Ray Kinsland Leadership Institute staff visits Santa Fe Indigenous Leadership Institute

by May 23, 2018COMMUNITY sgadugi

COLLABORATION: Staff of the Ray Kinsland Leadership Insitute (RKLI) visited the Santa Fe Indigenous Leadership Institute (SFILI) recently. Shown (left-right) are – Regis Pecos, co-director of SFILI; Tara McCoy, RKLI; Tonya Carroll, RKLI; Alicia Jacobs, RKLI; Trey Adcock, UNC-A; Carmella Quam, program planner SFILI; and Carnell Chosa, co-director SFILI. (Photo courtesy of RKLI)


SANTA FE, NM – The staff of the Ray Kinsland Leadership Institute (RKLI) traveled to Santa Fe, New Mexico earlier this month to meet with the founders and co-directors of the Santa Fe Indigenous Leadership Institute. The Leadership Institute, based at the Santa Fe Indian School, was established in 1997 to create a space for discourse on a wide range of public policy and tribal community issues challenging the vitality and spirit of the 22 tribal nations in New Mexico. Since 1997, The Leadership Program has expanded its scope of work to be guided by four major themes: Leadership, Community Service, Public Policy, and Critical Thinking.

The meeting centered on both organizations sharing information about the work they currently do in their respective communities, how the two leadership institutes can help each other, and a plan to continue working together.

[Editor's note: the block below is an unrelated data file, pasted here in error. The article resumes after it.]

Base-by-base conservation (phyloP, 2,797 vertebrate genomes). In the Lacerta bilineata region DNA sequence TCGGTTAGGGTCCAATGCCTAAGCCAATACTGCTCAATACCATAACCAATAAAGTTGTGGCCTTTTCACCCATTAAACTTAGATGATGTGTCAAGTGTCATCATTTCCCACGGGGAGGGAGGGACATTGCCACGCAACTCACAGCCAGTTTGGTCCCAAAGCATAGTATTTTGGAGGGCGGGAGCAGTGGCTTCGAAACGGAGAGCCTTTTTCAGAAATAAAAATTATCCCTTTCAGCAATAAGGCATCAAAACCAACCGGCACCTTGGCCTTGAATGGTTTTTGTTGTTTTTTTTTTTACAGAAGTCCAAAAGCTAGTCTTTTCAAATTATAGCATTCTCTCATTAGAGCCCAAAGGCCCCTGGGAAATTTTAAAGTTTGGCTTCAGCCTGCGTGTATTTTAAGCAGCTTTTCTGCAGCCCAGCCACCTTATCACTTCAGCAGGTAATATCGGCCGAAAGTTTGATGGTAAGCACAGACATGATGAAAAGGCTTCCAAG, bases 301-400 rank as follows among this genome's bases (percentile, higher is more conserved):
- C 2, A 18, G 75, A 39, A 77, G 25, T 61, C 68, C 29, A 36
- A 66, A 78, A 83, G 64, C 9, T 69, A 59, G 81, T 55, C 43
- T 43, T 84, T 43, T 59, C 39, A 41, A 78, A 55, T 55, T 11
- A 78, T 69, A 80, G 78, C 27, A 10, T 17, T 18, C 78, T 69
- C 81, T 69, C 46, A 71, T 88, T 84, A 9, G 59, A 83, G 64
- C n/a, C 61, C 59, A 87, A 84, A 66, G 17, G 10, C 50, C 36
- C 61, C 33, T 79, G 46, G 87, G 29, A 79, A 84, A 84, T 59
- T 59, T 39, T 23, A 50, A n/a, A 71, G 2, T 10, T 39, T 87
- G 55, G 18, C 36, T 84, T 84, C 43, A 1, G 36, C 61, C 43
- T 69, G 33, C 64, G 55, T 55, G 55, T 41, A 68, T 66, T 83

The Ray Kinsland Leadership Institute is a division of the Cherokee Boys Club and houses three culturally-based leadership programs: Cherokee Youth Council, Jones-Bowman Leadership Award Program, and the Duyugodv’i Right Path Adult Leadership Program.

Alicia Jacobs, Jones-Bowman Leadership specialist said of the meeting, “Spending time learning from those who have designed sixteen different leadership programs for their community resulting in twenty-two individuals from their pueblos obtaining PhD’s was priceless for the work we are trying to create for our community of leaders.”

Tara McCoy, Right Path Leadership specialist, plans to implement something she learned from the meeting into the program she manages. “One of the things I can incorporate into my program is to make a list of all EBCI community members that have knowledge in certain aspects of our culture and ask them to be presenters to our program participants. This will help us in our work to learn and teach Cherokee culture. The Santa Fe Indigenous Leadership Institute calls this building an army.”

The RKLI staff related they would like to thank the Cherokee Boys Club and Cherokee Preservation Foundation for their support for this meeting. Plans are being made for staff from the Santa Fe Indigenous Leadership Institute to visit Cherokee to keep the relationship growing.

– Ray Kinsland Leadership Institute